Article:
When we think of health care providers and members of our health care team, we are quick to mention physicians, nurses, and therapists. But an often-forgotten provider who can make a big contribution at a critical time is a social worker.

Dr. Narrett leads the medical team at all Erickson Living communities. A graduate of Harvard Medical School, he has been providing care for seniors for over three decades.

One aspect of health that we are all fully aware of is our weight. Weight is an excellent indicator of health as it reflects our nutritional status, which is fundamentally important to our well-being. Being at a healthful weight and having good nutritional status are very positive for mind and body.

Seniors are well aware of the changes that occur in certain senses as they age—hearing and vision in particular. But not everyone thinks about how aging-related changes in taste and smell can also affect health and quality of life.

The Centers for Disease Control and Prevention (CDC) is gearing up for this year’s flu season, which typically begins in October, peaks in February, and starts tapering off in March.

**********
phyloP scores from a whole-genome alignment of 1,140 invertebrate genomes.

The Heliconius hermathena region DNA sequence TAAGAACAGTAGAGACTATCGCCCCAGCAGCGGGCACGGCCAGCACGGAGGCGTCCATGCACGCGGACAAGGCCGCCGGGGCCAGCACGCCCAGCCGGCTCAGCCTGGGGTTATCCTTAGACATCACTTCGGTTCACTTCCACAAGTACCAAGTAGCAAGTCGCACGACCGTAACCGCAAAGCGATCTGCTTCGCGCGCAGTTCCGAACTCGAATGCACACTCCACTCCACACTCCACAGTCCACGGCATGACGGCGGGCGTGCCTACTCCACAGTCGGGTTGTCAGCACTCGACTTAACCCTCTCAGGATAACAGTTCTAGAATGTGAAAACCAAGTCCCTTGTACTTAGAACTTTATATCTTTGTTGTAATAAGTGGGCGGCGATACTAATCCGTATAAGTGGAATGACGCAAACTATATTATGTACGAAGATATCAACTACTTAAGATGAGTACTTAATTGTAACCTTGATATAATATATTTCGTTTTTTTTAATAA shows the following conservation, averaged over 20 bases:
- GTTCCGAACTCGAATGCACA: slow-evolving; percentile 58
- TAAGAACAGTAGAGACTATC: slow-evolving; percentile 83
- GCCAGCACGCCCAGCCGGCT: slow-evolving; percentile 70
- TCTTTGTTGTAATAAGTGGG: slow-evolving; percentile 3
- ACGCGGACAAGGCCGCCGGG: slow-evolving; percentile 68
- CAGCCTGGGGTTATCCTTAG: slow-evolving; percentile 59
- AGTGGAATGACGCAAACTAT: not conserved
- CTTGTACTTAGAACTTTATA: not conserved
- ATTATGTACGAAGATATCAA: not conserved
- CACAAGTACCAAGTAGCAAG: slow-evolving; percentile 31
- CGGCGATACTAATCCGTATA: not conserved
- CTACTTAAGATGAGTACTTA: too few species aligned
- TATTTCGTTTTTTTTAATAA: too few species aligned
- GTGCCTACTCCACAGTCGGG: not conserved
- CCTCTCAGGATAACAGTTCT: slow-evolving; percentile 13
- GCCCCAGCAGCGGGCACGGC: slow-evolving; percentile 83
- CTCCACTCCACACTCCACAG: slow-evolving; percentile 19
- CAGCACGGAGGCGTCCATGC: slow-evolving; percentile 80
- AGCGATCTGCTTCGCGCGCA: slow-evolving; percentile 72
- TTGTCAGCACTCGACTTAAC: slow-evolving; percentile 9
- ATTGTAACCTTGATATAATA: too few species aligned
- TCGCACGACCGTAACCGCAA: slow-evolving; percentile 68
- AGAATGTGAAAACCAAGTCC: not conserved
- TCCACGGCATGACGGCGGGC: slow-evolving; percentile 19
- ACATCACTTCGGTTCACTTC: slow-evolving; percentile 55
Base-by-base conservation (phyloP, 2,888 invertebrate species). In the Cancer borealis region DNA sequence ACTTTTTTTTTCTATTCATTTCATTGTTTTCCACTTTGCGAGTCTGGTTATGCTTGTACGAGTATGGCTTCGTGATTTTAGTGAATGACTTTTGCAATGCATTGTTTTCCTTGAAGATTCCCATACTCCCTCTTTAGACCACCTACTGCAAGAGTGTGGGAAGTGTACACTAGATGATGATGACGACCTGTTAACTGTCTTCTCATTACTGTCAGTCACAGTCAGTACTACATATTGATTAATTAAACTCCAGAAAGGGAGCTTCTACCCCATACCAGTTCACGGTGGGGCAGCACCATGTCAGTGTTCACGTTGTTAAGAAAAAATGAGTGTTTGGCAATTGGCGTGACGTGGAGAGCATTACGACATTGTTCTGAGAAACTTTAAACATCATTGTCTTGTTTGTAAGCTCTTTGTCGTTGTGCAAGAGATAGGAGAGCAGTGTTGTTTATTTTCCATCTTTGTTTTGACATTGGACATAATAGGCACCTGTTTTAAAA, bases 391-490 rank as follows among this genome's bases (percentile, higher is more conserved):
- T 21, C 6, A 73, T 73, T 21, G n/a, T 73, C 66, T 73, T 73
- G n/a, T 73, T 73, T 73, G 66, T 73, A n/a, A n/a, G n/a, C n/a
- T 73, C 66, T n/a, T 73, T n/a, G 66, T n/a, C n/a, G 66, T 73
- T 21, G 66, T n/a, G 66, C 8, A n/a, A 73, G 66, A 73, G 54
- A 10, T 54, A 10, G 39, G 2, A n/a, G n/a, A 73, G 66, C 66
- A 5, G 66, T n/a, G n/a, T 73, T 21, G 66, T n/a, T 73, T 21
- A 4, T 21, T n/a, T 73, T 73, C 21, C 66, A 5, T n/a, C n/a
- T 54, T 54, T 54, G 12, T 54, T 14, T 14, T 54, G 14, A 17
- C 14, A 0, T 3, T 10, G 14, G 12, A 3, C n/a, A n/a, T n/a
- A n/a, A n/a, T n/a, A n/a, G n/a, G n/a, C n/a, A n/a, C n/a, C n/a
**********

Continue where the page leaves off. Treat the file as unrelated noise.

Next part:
Vaccination is a cornerstone of medical care and the most powerful method of illness prevention offered by medical providers. Since the development of the smallpox vaccine by Edward Jenner in the 1700s, medical science has developed vaccines for illnesses ranging from measles to tetanus to the flu.

Preventing a fall is fundamentally important to maintaining our health, well-being, and independence. Despite increasing awareness, falls remain the leading cause of fatal and nonfatal injuries in people 65 years of age and up. About one-third of seniors fall each year, and one-third of those sustain an injury that requires medical treatment.

During those times when you’ve been trying to memorize a phone number, grocery list, or other information by repeating it over and over again, something was probably happening with your eyes that you weren’t aware of.

The simple act of walking improves our physical strength and promotes mental and cognitive health. It’s great exercise and benefits just about every aspect of our being from our bones to our heart to how well we sleep. Most importantly, walking helps us stay independent, but it can become a challenging activity as we age.

One very positive development in medicine has been the shift to whole-person care. Primary care providers now address wellness from a holistic perspective rather than solely focusing on physical symptoms or just one organ system such as the heart or lungs.

More of us are becoming aware of the need to stay engaged and connected with others as we age in order to stay as healthy and independent as possible. Increasingly, scientific evidence is reinforcing the association between social engagement and good health. Research is also revealing that social isolation and loneliness can lead to a decline in health.

Recently, new guidelines for the detection, evaluation, and management of high blood pressure in adults were released by a number of medical associations in the Journal of the American Medical Association.